by Tessa Hadley (HarperCollins)
Clever Girl is a novel about a girl who grows up to be a woman. As far as boilerplate descriptions go, there’s not much more to say about it than that. But British writer Tessa Hadley, author of four prize-winning previous novels, opens up the mysteries inside each moment so expertly that her book reminds us of the way in which one person’s story does, in some sense, contain the whole world.
We meet little Stella when she’s around eight, living in a spartan Bristol flat with her mother in the 1950s. Stella gets the bed, and her mother sleeps on the couch. When Stella was still a baby her father abandoned the family, and by the time she’s old enough to wonder about him her mother tells her that he died.
She goes on to do well in school (she’s a “clever girl”), but she’s also restless and passionate and often at odds with her stoic, get-on-with-it Mum. The girl grows up to make a life for herself, and it’s filled, as all of ours are, with tragedies and surprises and periods of boredom, bad jobs and interesting ones, long walks and self-doubt and decisions about haircuts.
The chapters flow into one another—in fact, sometimes the point where one ends and the next begins seems to have been chosen nearly at random—and yet each could be excised and read as distinct stories. Indeed two of them were first published this way, as pieces of short fiction in the New Yorker. We don’t doubt that this is fiction, as opposed to memoir dressed up as a novel, but these ten chapter-tales—of the time, when she was ten, that Stella left home without permission and took the bus to the horse stables where she had her weekly riding lesson; or the time when a little boy she knew was killed violently—all feel very “real.” They have what writer Natalie Goldberg calls the cut of truth, and the cut goes deep. Hadley’s incisiveness flays open everyday life to display the underground motivations of ordinary people as surely as if she can read their minds.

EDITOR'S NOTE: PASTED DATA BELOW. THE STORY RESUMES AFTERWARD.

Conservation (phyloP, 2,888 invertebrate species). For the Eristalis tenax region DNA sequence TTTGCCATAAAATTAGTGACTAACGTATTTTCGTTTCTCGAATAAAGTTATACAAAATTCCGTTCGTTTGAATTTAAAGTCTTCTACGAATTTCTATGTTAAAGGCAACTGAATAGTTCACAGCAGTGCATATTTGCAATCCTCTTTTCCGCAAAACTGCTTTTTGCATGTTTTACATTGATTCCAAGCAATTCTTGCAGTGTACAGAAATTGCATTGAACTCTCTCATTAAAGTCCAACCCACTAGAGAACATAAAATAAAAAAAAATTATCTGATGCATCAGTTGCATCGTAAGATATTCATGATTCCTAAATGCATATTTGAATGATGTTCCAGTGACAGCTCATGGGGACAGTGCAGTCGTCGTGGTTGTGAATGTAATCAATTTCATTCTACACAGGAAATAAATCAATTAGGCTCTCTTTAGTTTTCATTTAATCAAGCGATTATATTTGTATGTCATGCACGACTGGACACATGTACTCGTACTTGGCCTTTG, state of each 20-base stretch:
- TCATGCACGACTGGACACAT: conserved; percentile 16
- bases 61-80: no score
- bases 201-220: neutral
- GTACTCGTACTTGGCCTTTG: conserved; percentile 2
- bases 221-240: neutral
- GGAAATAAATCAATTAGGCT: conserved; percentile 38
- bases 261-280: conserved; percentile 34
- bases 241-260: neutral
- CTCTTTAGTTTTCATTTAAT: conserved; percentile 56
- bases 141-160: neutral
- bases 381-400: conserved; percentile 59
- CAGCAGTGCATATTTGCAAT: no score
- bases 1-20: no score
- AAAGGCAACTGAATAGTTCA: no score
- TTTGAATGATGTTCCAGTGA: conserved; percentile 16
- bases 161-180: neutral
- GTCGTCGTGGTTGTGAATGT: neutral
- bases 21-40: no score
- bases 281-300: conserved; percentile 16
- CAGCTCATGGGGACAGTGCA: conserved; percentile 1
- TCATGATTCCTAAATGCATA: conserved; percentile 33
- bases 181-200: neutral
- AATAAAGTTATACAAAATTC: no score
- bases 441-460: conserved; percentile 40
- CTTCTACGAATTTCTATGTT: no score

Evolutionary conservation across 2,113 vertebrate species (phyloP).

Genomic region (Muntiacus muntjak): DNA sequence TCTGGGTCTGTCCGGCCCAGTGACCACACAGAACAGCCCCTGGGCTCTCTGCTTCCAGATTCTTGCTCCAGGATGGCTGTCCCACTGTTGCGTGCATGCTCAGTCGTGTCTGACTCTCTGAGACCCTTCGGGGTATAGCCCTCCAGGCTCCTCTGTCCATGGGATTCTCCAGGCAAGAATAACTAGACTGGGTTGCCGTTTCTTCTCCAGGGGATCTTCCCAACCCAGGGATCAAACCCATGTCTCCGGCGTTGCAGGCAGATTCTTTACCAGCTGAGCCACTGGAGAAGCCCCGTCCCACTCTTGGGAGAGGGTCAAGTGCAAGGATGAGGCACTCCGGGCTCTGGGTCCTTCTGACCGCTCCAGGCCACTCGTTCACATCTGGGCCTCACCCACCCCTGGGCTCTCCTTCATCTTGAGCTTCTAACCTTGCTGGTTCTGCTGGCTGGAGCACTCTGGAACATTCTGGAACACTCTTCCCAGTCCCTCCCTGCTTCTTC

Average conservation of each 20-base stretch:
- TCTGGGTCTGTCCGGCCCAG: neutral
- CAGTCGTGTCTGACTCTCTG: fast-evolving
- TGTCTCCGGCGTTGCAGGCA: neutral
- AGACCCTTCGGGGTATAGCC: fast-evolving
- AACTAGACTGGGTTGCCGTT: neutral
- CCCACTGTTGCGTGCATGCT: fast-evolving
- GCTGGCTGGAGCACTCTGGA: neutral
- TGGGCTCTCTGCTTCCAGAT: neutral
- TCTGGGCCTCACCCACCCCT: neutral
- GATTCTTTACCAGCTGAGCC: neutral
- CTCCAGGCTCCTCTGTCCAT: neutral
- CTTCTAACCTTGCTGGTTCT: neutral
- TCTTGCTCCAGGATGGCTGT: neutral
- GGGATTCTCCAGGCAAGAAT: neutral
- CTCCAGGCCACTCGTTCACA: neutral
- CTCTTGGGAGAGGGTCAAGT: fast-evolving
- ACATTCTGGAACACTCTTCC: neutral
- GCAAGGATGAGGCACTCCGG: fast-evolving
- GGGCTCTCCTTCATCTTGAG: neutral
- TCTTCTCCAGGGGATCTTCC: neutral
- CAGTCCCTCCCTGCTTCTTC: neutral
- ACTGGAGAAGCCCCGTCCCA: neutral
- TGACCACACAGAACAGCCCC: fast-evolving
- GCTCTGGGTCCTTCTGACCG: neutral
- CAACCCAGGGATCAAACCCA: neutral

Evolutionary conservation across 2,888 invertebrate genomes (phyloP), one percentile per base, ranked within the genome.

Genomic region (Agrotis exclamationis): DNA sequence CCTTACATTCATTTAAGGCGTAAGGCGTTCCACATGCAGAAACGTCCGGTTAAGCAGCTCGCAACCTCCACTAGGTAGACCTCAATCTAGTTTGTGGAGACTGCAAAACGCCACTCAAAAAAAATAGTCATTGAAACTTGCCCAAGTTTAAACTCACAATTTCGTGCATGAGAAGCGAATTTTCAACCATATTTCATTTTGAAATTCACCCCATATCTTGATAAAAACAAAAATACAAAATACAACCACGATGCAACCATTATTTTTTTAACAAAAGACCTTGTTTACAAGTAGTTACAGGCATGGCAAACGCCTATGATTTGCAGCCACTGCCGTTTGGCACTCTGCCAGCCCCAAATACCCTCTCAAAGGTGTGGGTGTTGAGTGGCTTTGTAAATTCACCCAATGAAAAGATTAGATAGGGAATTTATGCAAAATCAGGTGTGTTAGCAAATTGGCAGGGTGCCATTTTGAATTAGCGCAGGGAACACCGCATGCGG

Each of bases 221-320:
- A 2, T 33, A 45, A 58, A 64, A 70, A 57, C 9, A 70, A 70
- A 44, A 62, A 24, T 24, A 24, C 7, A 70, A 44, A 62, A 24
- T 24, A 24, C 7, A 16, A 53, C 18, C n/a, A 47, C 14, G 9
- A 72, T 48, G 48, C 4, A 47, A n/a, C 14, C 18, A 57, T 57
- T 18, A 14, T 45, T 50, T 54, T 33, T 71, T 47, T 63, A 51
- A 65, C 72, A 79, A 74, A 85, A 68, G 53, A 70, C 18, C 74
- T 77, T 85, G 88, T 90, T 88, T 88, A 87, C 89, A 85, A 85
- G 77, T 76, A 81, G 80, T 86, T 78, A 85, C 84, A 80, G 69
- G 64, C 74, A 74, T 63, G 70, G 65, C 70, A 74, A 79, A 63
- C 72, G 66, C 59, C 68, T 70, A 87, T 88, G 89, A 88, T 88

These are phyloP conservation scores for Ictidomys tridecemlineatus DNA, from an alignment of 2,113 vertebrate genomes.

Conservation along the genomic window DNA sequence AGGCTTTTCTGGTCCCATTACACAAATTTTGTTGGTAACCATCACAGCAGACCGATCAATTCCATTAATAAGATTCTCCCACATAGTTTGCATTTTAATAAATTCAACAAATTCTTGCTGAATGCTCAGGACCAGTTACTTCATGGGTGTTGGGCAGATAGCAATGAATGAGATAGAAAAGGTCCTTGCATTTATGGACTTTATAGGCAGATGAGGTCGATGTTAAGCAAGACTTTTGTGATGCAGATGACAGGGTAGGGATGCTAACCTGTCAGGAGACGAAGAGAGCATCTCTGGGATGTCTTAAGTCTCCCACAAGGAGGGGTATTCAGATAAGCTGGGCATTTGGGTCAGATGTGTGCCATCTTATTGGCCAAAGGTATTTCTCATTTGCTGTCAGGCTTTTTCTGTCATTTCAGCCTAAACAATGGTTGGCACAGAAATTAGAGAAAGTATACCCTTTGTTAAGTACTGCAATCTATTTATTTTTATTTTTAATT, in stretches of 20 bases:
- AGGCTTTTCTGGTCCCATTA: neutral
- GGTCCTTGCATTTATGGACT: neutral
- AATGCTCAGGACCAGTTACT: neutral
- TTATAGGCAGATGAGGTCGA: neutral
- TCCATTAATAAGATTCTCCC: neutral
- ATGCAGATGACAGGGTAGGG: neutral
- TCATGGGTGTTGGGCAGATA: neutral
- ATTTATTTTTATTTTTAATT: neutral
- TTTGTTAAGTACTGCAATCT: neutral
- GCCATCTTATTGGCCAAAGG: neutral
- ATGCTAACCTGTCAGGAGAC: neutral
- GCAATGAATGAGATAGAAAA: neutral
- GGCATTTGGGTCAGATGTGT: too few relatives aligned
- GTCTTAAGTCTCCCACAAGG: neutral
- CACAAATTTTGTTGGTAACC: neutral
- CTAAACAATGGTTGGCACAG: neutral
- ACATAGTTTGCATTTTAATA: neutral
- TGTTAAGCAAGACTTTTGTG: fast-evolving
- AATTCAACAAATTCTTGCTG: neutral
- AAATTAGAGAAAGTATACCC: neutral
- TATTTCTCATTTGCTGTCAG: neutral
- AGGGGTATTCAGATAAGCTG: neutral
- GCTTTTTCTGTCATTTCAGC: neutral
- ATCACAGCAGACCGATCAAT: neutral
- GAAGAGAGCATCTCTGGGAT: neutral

Clever Girl has a larger resonance because of its placement in time; Stella’s life unfolds in such a way that her story is, in a way, also the story of England in the second half of the twentieth century. As a child in the early 60s, Stella passes “bomb sites” on her way to school: Shells of family homes and even lone walls, with their wallpaper still clearly visible, litter the suburban landscape. By the time she’s a teenager it’s the 70s and she finds herself draping colorful scarves over lamps and living in a commune. This history-book effect is heightened by the manner of Stella’s narration, which is detached and self-aware. She sees now that some former attitude was silly, perhaps, or she remembers that she loved some particular boy, but it’s as if she’s looking at his picture now and finds she can’t stir much of the old feeling anymore. This gives the novel an unusual tone, less like prose and more like embedded reporting.
And yet—Hadley’s voluptuous language gives every little thing an immediacy. On an evening out at a restaurant: “Night falls while we are eating and the darkness outside presses greedily against the glass; an autumn moon swims up over the water, dowager-stately, trailing clouds like scarves, looming over its own reflection.” p 228 She has a poet’s gift for showing us the most mundane moments of our own lives as if for the first time, and this talent is used to its most vivid and appealing effect in the scenes from Stella’s childhood. The novel loses some of its magic when the girl grows up and begins having her own babies, her own worldly problems.
Still, all through Stella’s life she makes startling, wonderful observations. On the topic of her cleverness—and the place where it intersects with her femaleness—her insights are clear-eyed and poignant. “For years I had had to keep my cleverness cramped and concealed—not because it was dangerous or forbidden, but because it had no useful function in my daily life. In the wrong contexts, cleverness is just an inhibiting clumsiness.” p 184
In fact, it’s tempting to construct a review of this book entirely out of quotations from it. Like Joyce at his most coherent and exuberant, each of Hadley’s sentences bristles with life, and every moment has significance. When Stella describes her intense love of learning, she could be describing what it feels like to read about it:
“When I lifted my head from my absorption—roused to a pitch of excitement, breathless and dizzy, because I’d been reading Oedipus the King or Adonais or Donne’s Holy Sonnets—I couldn’t believe that everything was going on unchanged around me in that quiet library, so muted and still that I could hear the pages turning and biros scribbling. In winter the daylight would even have drained away behind the windows without my noticing, and then I felt a niggling unease as if I’d missed something—although all I could have missed was my ordinary life with its prosaic clock-time, trundling from hour to hour.” p 186